This male Slaty Skimmer has a water mite infestation (the small bumps underneath his abdomen). Water mites can be found on many different species of dragonflies, but I see them most often on Slaty Skimmers. 

Slaty Skimmers fly from late May through September. Pale blue individuals, like the one at left, are sometimes confused with male Eastern Pondhawks. However, Slaty Skimmers have large black eyes and black faces. (Eastern Pondhawks have green faces.) Also, Slaty Skimmers do not have the white claspers at the end of their abdomens as Eastern Pondhawks do.

The individual at left was the first Slaty Skimmer I ever saw at Cox Arboretum. I now find them at Cox, and many other locations, on a regular basis. 

This is a male Spangled Skimmer. These dragonflies have a distinctive half-white and half-black stigma on each wing. 

Spangled Skimmers fly from mid-May to late July.  They are found at shallow wetlands and ponds. 

Slaty Skimmers prefer shaded ponds and lakes. Look for them hanging out in the shadiest corner of any given pond.  

This is a male Great Blue Skimmer. These dragonflies are our largest skimmers. In the field, they are easy to identify based on size alone. The white face and green eyes separate them from Slaty Skimmers. In photos, Great Blue Skimmers could conceivably be confused with the much smaller Blue Dasher, but notice that the shoulder patch on a Great Blue Skimmer is white or pale blue. A Blue Dasher would have a striped thorax.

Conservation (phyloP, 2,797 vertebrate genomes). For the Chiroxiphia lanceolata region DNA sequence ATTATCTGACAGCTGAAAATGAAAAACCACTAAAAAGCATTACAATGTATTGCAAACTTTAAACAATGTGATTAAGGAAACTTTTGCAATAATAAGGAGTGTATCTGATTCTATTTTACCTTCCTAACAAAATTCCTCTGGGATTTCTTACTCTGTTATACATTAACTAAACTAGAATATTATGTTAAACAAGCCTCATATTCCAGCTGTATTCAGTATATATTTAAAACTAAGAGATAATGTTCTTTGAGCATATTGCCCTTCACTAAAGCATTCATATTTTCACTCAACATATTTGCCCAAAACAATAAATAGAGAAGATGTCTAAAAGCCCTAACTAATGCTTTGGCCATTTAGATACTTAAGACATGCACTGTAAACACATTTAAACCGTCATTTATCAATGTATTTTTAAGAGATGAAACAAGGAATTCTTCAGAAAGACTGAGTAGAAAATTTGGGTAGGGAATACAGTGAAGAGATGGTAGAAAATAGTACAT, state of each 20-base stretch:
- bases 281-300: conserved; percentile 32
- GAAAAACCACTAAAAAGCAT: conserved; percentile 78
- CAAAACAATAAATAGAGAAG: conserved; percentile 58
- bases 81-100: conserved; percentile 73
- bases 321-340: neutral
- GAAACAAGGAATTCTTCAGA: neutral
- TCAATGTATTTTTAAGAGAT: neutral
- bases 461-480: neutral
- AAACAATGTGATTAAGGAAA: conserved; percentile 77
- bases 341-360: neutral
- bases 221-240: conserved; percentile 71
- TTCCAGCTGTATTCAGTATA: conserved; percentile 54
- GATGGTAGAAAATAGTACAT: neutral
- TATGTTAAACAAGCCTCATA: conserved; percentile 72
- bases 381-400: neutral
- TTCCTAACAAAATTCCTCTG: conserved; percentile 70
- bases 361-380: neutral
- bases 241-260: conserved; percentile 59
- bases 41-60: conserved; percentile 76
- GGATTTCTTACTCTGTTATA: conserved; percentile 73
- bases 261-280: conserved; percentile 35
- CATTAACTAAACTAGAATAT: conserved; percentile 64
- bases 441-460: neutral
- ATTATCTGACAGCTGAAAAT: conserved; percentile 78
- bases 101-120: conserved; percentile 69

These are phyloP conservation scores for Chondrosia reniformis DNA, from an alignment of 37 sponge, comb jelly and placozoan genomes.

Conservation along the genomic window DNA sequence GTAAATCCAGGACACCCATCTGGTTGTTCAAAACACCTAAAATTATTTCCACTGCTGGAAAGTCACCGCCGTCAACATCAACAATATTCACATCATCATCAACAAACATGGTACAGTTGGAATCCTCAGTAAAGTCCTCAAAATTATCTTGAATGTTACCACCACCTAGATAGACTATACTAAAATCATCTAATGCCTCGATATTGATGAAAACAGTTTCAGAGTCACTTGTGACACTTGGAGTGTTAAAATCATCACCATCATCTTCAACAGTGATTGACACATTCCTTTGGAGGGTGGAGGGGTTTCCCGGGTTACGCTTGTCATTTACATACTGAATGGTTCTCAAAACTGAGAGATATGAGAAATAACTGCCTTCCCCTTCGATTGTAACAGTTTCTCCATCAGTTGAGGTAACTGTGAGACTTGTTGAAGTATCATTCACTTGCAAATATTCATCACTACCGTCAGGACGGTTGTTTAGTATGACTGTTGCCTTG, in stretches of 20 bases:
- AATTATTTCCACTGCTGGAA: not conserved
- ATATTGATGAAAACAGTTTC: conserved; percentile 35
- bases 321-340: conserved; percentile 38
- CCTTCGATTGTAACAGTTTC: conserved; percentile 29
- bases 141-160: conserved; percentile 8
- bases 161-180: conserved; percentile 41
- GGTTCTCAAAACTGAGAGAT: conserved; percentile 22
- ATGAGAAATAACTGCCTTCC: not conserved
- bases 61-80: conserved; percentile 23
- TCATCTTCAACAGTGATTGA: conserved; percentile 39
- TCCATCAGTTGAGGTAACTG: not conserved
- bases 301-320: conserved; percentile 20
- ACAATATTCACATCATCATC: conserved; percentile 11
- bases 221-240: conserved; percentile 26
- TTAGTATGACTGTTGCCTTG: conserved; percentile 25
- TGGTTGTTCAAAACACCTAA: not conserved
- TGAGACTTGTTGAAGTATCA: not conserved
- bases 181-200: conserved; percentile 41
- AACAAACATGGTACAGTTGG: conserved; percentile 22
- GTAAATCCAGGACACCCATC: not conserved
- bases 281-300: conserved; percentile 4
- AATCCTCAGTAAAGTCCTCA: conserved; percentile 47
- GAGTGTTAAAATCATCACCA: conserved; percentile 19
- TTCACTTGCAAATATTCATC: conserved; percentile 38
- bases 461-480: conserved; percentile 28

Great Blue Skimmers were uncommon in our part of Ohio until 2019. This species had a great year in Ohio in 2019. There were numerous sightings and county records all across the state. Great Blue Skimmers might be expanding their range, or the population boom in 2019 could have been caused by the heavy rains and flooding in May and June. Heavy rain helps Great Blue Skimmers by flooding their woodland swamps.  This species was not as common in 2020, which was a much drier year. 

I found several Great Blue Skimmers at Garland Wetland Reserve in 2021 (part of the Beaver Creek Wetlands). Great Blue Skimmers are found in shady wetlands, such as swamps or the shaded corners of ponds. I have also found this species at Spring Lakes Park in Bellbrook (once) and the Beavercreek Wildlife Area. My sightings have all occurred from late May through July, but Great Blue Skimmers also fly later in the season.

Male Slaty Skimmer dragonfly. At one time, Slaty Skimmers were fairly uncommon in our part of Ohio, but they have expanded their presence dramatically in recent years. They are now quite common. 

I see Spangled Skimmers at Caesar Creek Wildlife Area more often than anywhere else, but they seem to be expanding their range northward. I have found them at several other locations, including Germantown MetroPark, Beavercreek Wildlife Area, Grant Park, and Oakes Quarry (the latter two were new locations in 2021).